1. Make it safe for people to talk so that ideas can be discussed.
2. Speak last – which is hard to do, because people who get to the top generally don’t have a lack of confidence, so you have to curb that desire to get to the point quickly. Though I don’t always succeed, I understand the need for it.
3. Build trust. What’s important is that you know that trust facilitates communication, and you build trust by proving yourself to be worthy of it. The only way to do that is frequent contact with the people you are trying to build trust with.
4. I meet with everyone who reports to me for half-hour every week, and I call them 3-0s (one-on-one). This has a long-term payoff and the purpose of these meetings is to facilitate communication one-on-one to give a relationship an opportunity to develop. If the only time they hear from you is when something is wrong, then this is a mistake.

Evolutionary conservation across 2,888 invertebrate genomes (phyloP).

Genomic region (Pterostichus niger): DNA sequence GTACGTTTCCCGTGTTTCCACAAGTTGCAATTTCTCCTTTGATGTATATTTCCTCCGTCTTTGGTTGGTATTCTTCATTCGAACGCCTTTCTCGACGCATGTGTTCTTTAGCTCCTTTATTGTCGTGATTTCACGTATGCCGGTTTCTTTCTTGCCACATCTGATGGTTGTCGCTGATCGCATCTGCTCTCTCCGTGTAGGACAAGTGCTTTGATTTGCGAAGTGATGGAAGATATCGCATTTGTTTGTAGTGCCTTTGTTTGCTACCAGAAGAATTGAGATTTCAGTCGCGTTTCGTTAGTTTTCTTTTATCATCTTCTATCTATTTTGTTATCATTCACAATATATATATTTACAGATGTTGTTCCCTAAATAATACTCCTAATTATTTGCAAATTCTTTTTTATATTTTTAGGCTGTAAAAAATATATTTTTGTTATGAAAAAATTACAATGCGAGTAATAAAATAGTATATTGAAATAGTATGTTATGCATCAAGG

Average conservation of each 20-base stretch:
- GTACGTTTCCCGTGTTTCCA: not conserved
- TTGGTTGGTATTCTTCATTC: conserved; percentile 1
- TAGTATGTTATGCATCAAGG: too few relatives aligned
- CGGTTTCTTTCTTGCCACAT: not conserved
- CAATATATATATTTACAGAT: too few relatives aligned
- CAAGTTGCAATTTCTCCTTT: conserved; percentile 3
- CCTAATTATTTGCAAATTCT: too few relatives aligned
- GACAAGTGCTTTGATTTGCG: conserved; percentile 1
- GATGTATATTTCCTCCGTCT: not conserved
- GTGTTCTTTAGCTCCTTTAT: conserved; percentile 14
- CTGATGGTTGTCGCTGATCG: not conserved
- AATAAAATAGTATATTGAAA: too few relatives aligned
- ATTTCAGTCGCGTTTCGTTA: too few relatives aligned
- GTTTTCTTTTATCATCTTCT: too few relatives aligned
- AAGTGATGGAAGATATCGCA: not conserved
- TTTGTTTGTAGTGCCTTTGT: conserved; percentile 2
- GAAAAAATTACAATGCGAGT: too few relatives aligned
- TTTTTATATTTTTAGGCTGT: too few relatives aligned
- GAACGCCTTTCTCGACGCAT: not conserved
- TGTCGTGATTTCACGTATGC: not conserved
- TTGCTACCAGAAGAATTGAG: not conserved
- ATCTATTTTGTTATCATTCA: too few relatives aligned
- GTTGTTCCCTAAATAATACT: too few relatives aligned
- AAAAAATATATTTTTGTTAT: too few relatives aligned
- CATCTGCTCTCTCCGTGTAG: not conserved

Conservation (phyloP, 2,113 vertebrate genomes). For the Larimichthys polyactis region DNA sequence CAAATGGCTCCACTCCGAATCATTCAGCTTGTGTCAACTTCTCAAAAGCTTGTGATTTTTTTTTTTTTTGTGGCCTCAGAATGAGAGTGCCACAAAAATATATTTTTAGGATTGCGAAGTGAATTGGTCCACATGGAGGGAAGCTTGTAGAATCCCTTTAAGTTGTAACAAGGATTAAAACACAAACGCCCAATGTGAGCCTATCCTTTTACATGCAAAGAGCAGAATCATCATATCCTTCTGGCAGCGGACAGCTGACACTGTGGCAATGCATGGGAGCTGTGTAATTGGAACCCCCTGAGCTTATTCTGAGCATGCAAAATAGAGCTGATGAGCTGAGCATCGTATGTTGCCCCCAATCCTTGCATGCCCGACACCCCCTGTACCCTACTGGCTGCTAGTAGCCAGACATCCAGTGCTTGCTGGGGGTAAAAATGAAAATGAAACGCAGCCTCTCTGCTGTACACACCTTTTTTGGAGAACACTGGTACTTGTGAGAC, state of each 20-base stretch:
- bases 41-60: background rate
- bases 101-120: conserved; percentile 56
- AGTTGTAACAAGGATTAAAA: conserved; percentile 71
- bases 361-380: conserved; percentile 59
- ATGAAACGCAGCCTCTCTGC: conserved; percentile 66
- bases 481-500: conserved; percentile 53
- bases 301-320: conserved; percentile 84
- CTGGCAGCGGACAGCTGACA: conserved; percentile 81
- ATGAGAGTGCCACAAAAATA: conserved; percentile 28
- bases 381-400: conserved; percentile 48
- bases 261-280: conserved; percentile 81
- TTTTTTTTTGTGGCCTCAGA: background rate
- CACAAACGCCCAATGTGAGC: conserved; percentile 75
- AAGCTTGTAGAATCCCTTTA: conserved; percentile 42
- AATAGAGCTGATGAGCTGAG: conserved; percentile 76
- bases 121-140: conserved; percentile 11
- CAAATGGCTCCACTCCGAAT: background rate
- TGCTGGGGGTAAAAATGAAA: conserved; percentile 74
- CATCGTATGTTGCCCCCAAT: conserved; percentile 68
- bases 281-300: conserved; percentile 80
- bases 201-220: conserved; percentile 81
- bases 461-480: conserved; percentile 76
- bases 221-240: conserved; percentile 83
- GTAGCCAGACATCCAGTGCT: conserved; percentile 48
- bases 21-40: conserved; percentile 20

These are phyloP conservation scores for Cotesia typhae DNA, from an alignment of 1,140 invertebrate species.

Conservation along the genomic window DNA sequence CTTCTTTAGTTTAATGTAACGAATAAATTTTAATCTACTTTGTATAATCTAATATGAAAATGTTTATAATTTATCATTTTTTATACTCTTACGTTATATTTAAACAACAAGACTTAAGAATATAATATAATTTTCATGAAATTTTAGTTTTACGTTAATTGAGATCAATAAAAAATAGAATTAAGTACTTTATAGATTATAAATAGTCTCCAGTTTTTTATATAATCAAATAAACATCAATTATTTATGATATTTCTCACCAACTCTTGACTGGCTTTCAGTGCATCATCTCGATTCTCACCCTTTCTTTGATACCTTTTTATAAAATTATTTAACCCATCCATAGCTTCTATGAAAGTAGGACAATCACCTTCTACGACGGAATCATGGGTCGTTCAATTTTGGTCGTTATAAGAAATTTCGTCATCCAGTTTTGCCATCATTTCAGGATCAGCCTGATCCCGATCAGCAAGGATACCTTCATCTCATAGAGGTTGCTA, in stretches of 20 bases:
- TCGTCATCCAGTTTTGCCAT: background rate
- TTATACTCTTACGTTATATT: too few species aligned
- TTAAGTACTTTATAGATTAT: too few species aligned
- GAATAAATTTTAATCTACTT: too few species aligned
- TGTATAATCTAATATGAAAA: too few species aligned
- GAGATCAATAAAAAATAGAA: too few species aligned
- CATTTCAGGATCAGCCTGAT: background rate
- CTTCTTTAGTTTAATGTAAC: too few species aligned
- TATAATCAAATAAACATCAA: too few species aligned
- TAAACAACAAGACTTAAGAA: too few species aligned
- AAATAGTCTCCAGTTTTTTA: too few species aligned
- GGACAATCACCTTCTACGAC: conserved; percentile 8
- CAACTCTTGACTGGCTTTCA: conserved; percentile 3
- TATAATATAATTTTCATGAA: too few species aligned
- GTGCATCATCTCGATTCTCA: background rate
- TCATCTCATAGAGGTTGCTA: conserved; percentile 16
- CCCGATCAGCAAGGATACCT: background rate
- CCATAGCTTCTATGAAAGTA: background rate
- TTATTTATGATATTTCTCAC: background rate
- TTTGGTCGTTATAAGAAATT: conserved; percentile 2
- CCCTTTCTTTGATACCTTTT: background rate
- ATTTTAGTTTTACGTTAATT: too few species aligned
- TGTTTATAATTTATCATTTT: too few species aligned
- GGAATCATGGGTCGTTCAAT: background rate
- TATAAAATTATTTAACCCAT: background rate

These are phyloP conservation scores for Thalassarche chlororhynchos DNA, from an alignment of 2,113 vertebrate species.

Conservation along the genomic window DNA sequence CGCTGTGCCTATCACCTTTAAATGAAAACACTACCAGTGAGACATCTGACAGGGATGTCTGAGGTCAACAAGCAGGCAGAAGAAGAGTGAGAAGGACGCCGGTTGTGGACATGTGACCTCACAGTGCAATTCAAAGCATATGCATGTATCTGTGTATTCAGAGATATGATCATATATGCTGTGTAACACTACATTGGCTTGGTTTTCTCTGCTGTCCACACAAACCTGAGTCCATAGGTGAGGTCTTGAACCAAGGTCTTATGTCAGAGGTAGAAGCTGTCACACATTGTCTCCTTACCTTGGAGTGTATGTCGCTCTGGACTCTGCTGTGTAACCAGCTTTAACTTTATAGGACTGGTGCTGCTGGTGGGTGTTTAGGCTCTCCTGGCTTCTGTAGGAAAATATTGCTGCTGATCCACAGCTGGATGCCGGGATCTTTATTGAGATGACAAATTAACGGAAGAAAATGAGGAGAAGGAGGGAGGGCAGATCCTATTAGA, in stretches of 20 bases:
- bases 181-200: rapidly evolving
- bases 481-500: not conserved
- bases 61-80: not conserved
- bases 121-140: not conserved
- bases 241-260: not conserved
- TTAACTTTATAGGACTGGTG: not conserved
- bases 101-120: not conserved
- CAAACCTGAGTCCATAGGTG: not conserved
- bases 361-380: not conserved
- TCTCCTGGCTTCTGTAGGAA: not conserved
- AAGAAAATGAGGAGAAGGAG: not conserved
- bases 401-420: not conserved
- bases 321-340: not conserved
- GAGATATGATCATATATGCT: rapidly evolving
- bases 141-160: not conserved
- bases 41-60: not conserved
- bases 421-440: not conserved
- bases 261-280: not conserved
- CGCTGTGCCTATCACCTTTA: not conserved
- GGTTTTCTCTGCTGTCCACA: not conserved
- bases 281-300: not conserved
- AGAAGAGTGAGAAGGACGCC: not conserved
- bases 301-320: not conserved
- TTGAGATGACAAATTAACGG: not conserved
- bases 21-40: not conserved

5. Like our customers, each team member may have a different definition of what value is to them. Some of them want encouragement, some want technical advice, some want to vent so one of the things that these 3-0s give me is the ability to know what’s going on.
6. Retreats are good for changing the environment, but how much of that comes back to the office on the Monday morning after? I think it is more important what we do on a daily basis. The real work is what you do every day. If you’re trying to build trust, it’s what people see you doing every day that will build trust, not what you do once a year. You have to live it. It’s like a marriage, you can go on a vacation once a year and have a good time, but true successful marriages are based on what you do every day.
Future Of Jamaica
When asked if he thinks the code of conduct once seen in his parents is now lost on today’s society, he said, “I’m not someone who thinks in terms of a decline of civilisation. I see a lot of swings in negatives and positives. What may be lost is the unquestioning acceptance of the rules of the past. Kids today are questioning more. I don’t think that’s a bad thing. I think we need to use our minds. Sometimes it leads to bad outcomes, but oftentimes to better outcomes. I get a lot of energy when I work with young people.”
Tech In Jamaica